Given its echo-bathed vocal wailing, its thumping electronic beats, its noisy barrages of guitar and keyboards, and the way it stretches between primal rock and free jazz, Solo Loco Redux fits so comfortably into today’s musical landscape, you’d hardly believe it was first released in 1981. In that sense, the reissue is a tribute to this veteran Boston rocker’s artistic grasp, not only as a musician but as a lyricist. His dirty Beat poetry transforms Harvard Yard into a dark netherworld in the driving "So Tight"; "Hit and Run" plays games with love and violence to a vibe that’s equal parts David Lynch and Desi Arnaz.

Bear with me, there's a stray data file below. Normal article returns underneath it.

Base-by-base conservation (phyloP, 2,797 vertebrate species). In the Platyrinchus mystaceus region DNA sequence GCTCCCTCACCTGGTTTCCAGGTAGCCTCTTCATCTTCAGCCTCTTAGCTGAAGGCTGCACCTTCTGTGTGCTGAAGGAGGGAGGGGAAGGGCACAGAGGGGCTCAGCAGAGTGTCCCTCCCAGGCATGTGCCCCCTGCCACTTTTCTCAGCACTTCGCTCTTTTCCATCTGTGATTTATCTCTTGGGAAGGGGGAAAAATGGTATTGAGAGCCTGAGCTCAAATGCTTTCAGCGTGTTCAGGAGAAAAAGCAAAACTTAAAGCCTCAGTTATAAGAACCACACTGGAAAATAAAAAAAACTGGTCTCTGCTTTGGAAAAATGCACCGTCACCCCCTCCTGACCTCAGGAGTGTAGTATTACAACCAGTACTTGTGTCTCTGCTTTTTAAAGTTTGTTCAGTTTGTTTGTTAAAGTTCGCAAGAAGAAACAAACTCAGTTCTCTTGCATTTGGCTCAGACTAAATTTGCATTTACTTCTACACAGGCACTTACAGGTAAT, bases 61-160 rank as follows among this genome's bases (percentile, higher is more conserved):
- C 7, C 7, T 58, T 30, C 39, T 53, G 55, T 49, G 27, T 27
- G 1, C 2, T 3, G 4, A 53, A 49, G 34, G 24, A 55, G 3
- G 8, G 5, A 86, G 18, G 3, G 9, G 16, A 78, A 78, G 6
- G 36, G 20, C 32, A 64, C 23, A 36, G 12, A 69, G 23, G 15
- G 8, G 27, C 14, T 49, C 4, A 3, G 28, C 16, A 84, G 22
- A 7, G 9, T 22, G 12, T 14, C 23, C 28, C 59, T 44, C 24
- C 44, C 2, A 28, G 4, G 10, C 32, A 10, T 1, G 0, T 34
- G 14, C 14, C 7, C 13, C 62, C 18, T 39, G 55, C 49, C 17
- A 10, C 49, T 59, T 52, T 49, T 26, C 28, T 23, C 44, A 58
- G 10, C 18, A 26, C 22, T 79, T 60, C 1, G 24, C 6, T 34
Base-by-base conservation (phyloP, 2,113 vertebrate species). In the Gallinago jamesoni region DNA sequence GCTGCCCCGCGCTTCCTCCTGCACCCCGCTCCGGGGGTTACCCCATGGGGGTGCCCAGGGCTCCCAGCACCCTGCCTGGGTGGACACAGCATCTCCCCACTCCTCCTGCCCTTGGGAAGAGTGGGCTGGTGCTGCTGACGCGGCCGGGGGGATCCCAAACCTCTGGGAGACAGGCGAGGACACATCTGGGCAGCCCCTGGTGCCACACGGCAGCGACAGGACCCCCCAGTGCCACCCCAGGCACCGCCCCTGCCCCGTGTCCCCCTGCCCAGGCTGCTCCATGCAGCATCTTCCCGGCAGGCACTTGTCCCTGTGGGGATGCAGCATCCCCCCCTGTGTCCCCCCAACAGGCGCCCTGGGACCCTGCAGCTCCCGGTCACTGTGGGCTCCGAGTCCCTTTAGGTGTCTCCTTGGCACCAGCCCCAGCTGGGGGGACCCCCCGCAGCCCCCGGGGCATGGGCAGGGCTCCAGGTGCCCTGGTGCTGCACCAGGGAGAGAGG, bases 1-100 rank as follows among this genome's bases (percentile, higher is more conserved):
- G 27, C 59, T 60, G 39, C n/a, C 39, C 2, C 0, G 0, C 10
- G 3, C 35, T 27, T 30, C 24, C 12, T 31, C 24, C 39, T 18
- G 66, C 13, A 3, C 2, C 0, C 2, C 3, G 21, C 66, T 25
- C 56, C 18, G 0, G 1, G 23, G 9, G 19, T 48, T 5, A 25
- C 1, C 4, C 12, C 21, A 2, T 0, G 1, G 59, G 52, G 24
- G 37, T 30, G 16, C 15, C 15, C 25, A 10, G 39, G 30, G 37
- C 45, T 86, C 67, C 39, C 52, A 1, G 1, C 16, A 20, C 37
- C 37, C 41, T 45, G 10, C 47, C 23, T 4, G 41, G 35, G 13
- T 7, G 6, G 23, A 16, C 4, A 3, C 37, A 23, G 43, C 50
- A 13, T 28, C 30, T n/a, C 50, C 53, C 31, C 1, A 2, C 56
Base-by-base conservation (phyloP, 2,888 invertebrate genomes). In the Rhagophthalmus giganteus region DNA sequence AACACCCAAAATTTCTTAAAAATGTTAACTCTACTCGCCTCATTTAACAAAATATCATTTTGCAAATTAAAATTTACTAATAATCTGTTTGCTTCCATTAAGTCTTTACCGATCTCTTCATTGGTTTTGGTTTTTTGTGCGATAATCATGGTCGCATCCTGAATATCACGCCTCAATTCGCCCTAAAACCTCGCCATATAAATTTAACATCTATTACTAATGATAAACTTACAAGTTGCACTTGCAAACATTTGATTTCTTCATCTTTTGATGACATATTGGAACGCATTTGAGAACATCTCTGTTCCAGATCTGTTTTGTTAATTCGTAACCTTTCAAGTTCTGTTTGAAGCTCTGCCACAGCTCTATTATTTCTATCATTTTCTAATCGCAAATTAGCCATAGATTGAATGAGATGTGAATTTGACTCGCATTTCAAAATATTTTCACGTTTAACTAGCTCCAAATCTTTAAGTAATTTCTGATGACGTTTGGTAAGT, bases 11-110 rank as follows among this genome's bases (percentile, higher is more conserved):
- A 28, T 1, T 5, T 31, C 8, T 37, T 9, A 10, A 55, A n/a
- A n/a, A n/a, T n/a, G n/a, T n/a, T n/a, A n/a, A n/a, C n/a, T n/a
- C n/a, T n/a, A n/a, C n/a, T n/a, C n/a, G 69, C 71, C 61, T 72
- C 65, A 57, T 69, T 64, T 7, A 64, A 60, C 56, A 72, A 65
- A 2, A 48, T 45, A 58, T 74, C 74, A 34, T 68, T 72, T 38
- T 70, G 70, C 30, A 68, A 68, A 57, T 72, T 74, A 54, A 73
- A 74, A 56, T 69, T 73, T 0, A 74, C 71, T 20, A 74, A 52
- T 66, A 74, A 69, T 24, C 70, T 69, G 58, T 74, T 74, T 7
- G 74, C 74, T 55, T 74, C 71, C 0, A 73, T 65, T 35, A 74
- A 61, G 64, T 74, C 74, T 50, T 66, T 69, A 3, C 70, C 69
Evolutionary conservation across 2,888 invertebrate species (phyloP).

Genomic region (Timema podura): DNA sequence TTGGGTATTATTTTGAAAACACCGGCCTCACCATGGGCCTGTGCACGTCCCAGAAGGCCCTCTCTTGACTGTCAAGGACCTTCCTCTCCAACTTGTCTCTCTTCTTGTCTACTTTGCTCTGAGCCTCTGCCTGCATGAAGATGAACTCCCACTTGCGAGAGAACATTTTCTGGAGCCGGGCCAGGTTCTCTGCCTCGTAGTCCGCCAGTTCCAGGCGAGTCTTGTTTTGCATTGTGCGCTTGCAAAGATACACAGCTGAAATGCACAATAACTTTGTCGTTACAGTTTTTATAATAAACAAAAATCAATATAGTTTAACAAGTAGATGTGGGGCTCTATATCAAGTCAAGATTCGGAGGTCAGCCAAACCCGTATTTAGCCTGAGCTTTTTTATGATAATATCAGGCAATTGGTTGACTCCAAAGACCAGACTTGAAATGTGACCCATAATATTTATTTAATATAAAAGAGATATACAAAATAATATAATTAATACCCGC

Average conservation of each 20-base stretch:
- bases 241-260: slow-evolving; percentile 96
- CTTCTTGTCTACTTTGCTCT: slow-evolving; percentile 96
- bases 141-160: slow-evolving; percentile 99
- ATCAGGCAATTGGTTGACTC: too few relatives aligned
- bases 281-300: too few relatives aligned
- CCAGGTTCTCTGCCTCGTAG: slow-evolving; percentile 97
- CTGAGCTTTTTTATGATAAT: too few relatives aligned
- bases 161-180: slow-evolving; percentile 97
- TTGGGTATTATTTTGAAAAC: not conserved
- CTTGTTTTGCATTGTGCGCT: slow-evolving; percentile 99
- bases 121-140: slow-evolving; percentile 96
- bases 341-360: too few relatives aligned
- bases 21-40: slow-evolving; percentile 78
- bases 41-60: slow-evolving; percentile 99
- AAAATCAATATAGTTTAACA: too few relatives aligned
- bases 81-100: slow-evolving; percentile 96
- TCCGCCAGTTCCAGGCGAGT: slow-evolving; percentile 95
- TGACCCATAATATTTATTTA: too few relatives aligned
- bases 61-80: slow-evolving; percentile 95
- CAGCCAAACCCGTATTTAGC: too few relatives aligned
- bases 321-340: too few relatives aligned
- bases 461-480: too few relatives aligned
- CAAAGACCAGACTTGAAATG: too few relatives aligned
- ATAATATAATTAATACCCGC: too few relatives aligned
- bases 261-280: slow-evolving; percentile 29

And if the mark of a great performer is how well he transforms standards into personal and true essays, then Alexander scores well with two classics. There’s a bizarre, mostly a cappella "Tennessee Waltz" that sends up the straitjacketed forms of ’50s pop with its mewling voices. And his take on Gene Vincent’s "Be-Bop-A-Lula" deconstructs into sexy, swaggering vocal posturing and a collapsing wall of sound — which may simply be the messy primal essence of rock and roll. The CD ends, however, on a totally sincere note: "Lux," a cool high-test solo workout, is Alexander’s lovingly pounded nod to the great old boogie-woogie-piano pioneer Meade Lux Lewis.